Our boys deserve to know their bodies belong to them, and that they too have the right to say no.
Singer Katy Perry made the news yesterday for planting a kiss on an American Idol contestant during an episode that aired during the two-part season premiere. It was the first kiss for contestant Benjamin Glaze, then 19 years old, and Perry acted like she was doing him a favor.
In Perry’s mind, I suspect the kiss was a gift: How many boys can say their first kiss was with a celebrity best known for kissing (and liking it)?
But that certainty — even in the face of Glaze’s obvious unease and outright rejection of the kiss — is the problem. Perry had no reason to believe Glaze wanted her to kiss him and every reason to know he didn’t. Her kiss wasn’t a joke: It was sexual assault.
I’ve written many times about sexual assault and the importance of consent. But most of my work has centered around a gender binary. Men are often the aggressors in my narrative.
There are many reasons for that. Men commit rape and sexual assault more frequently than women. I often write reaction pieces to sexual assault cases in the news, which tend to feature male abusers. And in my own life, my abuser has most often been a man. Framing sexual assault as a man problem comes naturally to me.
But the reality is more nuanced. Perry’s kiss is a reminder that sexual assault is perpetrated by women, too. And male victims are often dismissed or ignored, made the fodder of jokes or subjected to claims they must’ve enjoyed it.
Rape culture hurts male victims just as much as it hurts female victims. But unlike female victims, who often have friends or family they can turn to for support, male victims are left unsupported and ignored. How many of Glaze’s 19-year-old male friends will support him when he says he was victimized by Perry’s kiss? How many 19-year-old boys are comfortable characterizing themselves as victims at all?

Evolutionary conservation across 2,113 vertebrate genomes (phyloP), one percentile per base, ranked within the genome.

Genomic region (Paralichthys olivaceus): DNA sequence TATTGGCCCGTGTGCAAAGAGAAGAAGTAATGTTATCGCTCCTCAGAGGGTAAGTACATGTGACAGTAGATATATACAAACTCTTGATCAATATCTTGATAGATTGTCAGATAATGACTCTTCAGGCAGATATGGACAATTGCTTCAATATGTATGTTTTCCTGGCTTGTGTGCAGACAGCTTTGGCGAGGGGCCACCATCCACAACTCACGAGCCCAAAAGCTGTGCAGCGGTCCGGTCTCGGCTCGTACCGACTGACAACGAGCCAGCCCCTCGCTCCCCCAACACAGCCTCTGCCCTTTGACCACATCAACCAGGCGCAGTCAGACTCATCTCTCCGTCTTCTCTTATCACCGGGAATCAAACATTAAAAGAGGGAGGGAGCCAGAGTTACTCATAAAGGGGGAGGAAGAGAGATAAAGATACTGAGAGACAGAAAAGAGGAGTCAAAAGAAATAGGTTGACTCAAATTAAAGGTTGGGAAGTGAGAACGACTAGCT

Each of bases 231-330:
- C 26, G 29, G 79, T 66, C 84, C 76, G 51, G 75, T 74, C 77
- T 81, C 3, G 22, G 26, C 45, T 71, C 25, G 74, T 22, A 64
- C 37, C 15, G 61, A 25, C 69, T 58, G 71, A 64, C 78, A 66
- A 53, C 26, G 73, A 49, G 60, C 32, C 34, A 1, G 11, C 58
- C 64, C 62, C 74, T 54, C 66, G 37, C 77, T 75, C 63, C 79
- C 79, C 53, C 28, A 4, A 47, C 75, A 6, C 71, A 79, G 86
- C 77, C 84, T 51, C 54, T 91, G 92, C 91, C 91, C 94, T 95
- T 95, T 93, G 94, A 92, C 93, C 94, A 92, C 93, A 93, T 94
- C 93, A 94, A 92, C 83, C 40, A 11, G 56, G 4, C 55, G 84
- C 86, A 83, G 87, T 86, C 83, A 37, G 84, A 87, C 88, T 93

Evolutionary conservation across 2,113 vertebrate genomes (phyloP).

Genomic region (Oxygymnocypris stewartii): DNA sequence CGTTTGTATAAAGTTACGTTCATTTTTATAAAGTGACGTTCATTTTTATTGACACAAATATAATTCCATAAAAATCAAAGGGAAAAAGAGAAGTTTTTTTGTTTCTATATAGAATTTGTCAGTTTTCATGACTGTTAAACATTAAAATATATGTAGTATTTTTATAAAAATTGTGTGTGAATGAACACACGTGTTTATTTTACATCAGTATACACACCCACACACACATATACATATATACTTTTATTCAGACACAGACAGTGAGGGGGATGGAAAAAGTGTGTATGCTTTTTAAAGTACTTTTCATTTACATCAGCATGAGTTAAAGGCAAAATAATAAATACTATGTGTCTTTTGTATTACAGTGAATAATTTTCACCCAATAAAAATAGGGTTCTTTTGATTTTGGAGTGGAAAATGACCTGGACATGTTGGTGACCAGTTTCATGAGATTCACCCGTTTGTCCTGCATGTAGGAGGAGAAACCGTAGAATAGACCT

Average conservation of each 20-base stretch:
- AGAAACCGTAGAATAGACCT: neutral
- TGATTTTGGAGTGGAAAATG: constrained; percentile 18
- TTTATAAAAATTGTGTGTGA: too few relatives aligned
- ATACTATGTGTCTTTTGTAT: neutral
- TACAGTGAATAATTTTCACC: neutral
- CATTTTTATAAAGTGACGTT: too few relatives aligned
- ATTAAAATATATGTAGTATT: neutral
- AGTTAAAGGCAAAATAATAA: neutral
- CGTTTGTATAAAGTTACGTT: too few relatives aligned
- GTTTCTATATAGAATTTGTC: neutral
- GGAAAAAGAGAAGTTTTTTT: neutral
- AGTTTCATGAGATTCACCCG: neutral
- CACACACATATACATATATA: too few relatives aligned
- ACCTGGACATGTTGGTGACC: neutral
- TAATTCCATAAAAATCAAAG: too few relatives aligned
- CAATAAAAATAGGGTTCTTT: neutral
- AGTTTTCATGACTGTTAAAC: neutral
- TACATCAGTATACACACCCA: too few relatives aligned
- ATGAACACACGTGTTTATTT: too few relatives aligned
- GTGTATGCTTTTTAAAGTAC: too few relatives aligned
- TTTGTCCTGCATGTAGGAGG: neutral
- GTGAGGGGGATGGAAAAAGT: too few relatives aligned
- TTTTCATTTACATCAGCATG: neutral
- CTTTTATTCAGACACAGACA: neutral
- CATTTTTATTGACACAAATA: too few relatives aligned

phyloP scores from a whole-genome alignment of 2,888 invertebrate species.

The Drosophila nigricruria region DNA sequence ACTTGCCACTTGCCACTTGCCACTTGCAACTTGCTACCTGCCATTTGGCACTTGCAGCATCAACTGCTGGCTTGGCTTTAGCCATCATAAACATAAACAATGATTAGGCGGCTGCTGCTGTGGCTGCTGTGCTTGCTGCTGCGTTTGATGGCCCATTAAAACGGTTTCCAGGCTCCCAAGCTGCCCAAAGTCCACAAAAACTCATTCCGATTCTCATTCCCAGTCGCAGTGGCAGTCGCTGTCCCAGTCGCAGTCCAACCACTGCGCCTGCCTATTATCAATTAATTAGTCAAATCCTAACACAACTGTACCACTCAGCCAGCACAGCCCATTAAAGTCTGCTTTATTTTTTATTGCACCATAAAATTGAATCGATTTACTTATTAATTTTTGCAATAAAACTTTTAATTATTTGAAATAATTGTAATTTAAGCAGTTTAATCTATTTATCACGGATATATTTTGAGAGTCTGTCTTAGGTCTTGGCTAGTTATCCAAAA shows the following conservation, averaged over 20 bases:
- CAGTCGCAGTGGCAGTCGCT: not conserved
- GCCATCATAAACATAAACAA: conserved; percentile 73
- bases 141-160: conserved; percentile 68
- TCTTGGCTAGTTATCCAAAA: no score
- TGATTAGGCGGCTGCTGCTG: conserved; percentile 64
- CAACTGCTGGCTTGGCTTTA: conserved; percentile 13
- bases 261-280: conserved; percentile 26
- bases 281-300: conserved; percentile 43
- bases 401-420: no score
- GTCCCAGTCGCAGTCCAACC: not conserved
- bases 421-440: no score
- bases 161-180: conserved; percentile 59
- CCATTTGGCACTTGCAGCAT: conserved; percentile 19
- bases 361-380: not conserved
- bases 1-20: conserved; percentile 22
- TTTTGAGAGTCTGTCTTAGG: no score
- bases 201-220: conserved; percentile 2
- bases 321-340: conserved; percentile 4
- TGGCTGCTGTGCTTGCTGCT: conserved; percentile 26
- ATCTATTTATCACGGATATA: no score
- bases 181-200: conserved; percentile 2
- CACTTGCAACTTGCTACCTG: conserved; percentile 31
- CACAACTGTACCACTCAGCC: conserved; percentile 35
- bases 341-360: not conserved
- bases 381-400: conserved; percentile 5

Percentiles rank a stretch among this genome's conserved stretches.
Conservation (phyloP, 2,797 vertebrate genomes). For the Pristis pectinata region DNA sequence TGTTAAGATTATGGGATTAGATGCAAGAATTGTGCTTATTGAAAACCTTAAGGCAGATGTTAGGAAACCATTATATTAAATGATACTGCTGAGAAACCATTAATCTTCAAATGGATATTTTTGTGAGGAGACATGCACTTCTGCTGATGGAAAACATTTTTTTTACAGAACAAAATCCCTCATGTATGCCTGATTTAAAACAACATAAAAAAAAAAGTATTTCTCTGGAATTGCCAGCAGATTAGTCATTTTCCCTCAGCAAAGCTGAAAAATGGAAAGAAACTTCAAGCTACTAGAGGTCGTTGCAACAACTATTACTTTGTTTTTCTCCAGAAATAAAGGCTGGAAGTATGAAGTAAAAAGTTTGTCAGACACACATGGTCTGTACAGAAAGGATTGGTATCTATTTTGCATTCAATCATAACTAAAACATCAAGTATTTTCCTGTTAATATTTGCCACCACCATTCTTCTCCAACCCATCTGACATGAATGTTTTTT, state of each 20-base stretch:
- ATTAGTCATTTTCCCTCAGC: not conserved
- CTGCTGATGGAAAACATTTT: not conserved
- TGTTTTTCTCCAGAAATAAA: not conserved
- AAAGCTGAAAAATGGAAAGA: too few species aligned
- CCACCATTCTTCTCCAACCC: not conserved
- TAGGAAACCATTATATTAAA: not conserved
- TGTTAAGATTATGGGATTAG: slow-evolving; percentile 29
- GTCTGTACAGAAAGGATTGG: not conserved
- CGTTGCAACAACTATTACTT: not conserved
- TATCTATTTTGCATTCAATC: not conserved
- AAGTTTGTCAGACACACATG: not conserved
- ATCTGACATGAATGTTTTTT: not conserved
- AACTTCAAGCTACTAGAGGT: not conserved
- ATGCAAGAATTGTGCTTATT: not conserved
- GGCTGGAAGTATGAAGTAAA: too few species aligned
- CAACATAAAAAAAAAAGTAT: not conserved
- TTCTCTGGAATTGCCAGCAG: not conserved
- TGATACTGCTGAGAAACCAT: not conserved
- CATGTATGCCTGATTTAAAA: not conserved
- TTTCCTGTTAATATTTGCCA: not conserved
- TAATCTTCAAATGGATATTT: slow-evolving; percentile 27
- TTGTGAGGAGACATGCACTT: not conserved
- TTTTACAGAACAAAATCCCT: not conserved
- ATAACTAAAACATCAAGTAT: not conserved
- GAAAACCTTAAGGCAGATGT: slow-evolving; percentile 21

Perry’s reckless disregard for Glaze’s consent is also a stark reminder of the pitfalls of White Feminism. In her attempt to be bold and powerful, she succumbed to the same abusive behavior as her male peers. Her brand of female empowerment comes at the cost of others; it’s thinly-veiled narcissism that advances nothing but her own power.
Those are harsh words, but a man who forced a kiss on a young woman on national television would be subject to harsh words too. That Perry faces obstacles those men never will isn’t an excuse for her disregard for others. Her success isn’t a “get out of jail free” card.
Women like Perry are supposed to be our role models. They blaze their own trail and refuse to play by the rules — or so we’re told. But the reality is that women like Perry play by the rules of the same old patriarchal game. They embrace toxic structures for their own advancement rather than doing their best to dismantle them for the advancement of others.
Perry took something from Glaze that day. She took his first kiss, which he was saving for someone special. But she also took his power over his own body, and subjected him to her will, even if only for a minute. It wasn’t cute, it wasn’t funny, and it wasn’t a joke. It was an act of sexual violence that can’t go unremarked.
The producers of American Idol could’ve taken a stand against sexual violence by choosing not to air the video, or by harshly condemning Perry’s behavior. But instead, they chose to play it up on social media, using the kiss on their website and tweeting “This journey has just begun, Benjamin. A kiss for good luck from @katyperry and you’re on your way.”
I am not surprised that a show and network that support Ryan Seacrest don’t consider forcing a kiss on a stranger, in direct violation of his outspoken lack of consent, to be problematic. Glaze himself told The New York Times that he didn’t consider the kiss to be sexual harassment. But in a culture that tells him he should be grateful for Perry’s attention, and that his autonomy is nothing compared to a celebrity’s whims, it’s easy to see why.
The show and Perry owe Glaze an apology. But more importantly, so do we. Our boys deserve to know their bodies belong to them, and that they too have the right to say no. And clearly, we’re failing them.